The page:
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Flagler scholarship helps student pursue teaching overseas

Sep 29, 2014

An $800 scholarship might not sound like much, but for Flagler College junior Elizabeth “Mookie” Whitten and a small village in Laos, it makes a world of difference.

The Retired Flagler College Faculty Scholarship Whitten was awarded will help her free up funds to travel back to Laos this summer where she will continue to teach subjects such as English to poor families.

“I’ve wanted to teach overseas ever since I was little,” said Whitten, an elementary education major. “My sophomore year I did a program where I lived in Southeast Asia and traveled around seeing how people lived, and I just fell in love with Laos.”

More importantly, Whitten was introduced to a company called Bolaven Farms, located in the Bolaven Plateau in southern Laos.

“Laos is a super poor, mostly agriculture-based country. They grow a lot of coffee, but most of the companies there do not really operate under fair trade,” Whitten said. “Bolaven trains these employees to work the farms, but not just as workers. They train them how everything works, about agriculture and planting methods.”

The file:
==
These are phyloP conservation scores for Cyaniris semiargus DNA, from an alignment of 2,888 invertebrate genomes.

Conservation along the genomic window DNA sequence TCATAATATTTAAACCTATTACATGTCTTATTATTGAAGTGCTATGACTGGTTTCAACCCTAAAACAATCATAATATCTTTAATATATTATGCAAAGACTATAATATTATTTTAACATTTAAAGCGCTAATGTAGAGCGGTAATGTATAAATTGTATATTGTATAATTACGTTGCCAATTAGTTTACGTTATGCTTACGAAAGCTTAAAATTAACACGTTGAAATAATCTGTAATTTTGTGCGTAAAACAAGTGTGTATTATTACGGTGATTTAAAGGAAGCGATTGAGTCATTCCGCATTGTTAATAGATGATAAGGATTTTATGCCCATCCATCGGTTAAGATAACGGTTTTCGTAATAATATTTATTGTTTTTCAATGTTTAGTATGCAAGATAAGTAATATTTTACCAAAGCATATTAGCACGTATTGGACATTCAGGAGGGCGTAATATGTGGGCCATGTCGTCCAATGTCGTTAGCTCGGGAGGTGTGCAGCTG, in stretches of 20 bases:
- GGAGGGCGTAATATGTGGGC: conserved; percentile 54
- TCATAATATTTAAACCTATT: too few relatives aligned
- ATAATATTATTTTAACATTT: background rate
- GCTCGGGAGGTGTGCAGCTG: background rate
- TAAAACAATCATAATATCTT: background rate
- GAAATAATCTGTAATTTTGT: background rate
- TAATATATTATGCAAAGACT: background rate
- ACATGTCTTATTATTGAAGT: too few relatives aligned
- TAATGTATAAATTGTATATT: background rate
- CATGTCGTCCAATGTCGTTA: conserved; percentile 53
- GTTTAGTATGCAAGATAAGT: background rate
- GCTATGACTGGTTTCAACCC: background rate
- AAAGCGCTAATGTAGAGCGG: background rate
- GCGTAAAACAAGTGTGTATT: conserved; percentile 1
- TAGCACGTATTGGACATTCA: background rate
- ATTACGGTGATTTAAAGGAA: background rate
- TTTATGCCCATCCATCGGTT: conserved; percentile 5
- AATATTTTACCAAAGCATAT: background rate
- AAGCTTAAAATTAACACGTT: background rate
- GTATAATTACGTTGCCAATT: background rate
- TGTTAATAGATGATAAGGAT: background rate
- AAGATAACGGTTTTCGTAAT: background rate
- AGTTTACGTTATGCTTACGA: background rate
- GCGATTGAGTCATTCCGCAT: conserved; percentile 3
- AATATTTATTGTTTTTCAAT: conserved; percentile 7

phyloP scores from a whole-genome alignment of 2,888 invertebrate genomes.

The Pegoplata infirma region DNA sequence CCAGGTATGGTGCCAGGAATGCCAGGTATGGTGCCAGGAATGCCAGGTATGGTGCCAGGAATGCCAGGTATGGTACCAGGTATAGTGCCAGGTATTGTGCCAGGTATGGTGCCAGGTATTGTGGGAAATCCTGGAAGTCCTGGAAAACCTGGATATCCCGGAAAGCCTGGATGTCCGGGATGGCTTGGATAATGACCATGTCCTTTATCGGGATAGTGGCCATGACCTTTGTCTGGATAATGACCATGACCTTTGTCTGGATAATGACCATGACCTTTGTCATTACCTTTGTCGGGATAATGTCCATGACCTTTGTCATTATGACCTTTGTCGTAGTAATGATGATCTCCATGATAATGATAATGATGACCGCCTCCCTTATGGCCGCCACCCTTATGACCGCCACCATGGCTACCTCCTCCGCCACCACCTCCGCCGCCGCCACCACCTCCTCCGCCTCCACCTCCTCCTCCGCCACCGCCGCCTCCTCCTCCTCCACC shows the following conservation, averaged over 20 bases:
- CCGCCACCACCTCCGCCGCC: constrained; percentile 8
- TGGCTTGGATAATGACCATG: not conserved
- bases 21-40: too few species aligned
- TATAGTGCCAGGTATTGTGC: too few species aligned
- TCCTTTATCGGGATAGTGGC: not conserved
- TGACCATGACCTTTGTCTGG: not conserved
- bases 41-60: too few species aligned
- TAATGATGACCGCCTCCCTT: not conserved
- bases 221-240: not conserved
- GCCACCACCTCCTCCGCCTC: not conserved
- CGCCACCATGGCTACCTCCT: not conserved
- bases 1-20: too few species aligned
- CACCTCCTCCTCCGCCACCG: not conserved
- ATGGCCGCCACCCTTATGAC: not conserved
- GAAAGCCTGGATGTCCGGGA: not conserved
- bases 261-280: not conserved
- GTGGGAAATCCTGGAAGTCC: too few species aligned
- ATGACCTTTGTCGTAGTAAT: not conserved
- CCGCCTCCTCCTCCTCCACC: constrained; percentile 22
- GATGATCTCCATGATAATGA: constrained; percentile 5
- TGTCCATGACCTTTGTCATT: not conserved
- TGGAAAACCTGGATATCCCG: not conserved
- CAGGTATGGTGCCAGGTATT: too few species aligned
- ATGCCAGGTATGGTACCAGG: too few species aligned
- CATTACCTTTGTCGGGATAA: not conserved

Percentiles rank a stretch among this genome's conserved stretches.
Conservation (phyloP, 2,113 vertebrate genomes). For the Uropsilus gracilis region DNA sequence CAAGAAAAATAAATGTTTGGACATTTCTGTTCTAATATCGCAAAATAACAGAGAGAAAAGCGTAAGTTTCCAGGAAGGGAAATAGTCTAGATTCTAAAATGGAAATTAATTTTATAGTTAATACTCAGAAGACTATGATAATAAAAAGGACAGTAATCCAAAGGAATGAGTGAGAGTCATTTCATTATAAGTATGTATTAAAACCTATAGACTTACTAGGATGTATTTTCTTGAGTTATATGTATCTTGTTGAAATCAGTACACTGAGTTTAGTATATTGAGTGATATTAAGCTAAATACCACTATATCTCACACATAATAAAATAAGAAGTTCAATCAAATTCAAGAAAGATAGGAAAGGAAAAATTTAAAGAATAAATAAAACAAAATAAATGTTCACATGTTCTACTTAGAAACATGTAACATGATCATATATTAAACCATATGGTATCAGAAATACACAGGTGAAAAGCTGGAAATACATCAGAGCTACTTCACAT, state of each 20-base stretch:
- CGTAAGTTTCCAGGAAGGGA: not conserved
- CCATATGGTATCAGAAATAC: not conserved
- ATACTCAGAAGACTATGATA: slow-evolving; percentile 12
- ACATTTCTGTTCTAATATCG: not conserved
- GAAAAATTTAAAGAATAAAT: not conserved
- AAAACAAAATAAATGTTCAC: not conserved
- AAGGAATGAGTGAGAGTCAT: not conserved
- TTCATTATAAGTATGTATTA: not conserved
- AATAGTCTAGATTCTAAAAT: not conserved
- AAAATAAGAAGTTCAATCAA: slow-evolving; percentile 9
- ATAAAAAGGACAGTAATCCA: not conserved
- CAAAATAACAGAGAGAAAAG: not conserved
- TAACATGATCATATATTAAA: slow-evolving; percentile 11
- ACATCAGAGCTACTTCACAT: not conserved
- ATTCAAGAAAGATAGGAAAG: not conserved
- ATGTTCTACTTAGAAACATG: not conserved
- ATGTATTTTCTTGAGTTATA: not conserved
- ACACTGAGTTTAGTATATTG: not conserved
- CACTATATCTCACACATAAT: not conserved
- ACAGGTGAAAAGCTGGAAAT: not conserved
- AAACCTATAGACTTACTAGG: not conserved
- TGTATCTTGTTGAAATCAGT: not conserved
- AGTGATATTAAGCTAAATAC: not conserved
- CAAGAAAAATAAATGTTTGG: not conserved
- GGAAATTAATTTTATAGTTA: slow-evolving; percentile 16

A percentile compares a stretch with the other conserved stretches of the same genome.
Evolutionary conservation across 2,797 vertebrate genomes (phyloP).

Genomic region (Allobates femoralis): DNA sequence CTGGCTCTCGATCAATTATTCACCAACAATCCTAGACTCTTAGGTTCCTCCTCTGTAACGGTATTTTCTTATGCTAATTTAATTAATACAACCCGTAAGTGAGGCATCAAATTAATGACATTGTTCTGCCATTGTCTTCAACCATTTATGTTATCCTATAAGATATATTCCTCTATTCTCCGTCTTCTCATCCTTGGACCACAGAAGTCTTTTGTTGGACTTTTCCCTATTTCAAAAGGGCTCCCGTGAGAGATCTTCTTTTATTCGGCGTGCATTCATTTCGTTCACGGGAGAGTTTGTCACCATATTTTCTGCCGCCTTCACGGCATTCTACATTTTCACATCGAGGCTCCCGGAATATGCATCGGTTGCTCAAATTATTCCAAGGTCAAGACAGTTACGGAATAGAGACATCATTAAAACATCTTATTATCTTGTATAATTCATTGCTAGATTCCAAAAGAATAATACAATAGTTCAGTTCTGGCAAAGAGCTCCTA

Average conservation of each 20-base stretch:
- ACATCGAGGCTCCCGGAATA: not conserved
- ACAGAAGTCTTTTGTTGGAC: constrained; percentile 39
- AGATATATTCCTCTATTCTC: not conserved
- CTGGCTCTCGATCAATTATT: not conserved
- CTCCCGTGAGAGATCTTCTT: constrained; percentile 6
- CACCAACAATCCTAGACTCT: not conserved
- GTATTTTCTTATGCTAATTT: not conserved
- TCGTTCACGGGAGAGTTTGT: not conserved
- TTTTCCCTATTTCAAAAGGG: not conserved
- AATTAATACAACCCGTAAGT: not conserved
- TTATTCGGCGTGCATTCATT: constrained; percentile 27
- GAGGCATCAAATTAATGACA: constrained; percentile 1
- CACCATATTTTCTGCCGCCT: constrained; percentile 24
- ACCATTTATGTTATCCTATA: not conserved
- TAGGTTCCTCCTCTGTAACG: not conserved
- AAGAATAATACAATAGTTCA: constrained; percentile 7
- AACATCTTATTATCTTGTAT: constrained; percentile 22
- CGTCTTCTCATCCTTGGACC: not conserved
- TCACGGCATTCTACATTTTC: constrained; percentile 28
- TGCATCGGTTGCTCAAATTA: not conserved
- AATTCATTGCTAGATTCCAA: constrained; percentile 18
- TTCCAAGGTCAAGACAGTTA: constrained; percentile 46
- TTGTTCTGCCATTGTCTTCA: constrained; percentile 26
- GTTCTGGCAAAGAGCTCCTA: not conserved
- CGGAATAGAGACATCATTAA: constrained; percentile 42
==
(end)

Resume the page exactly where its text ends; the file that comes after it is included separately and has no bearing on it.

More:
And Whitten isn’t afraid to get her hands dirty. She spends her days farming with the villagers.

“When I first got there I had no idea what I was doing,” Whitten said. “The people at first were intimidated, like I was this untouchable American. But they began to open up when I worked the fields with them, and they really began to teach me.”

After two years, Bolaven workers are either given a loan to begin their own 7-acre family farm or are hired as contract farmers for the company.

“It’s really empowering for the workers,” Whitten said. “A lot of people go there and feel they need to help them and do all of this stuff for them. But this helps them keep their dignity and aids them in helping themselves.”

Aside from learning a trade, Bolaven has enlisted to Whitten to teach workers even more life skills like English and typing.

“I get to go there and be creative and teach students from ages 4 to grown adults,” she said. “I was originally teaching just English, but now the students want to learn other things, like how to work a computer, and about issues they face, such as how to protect themselves from risks like sex trafficking.”

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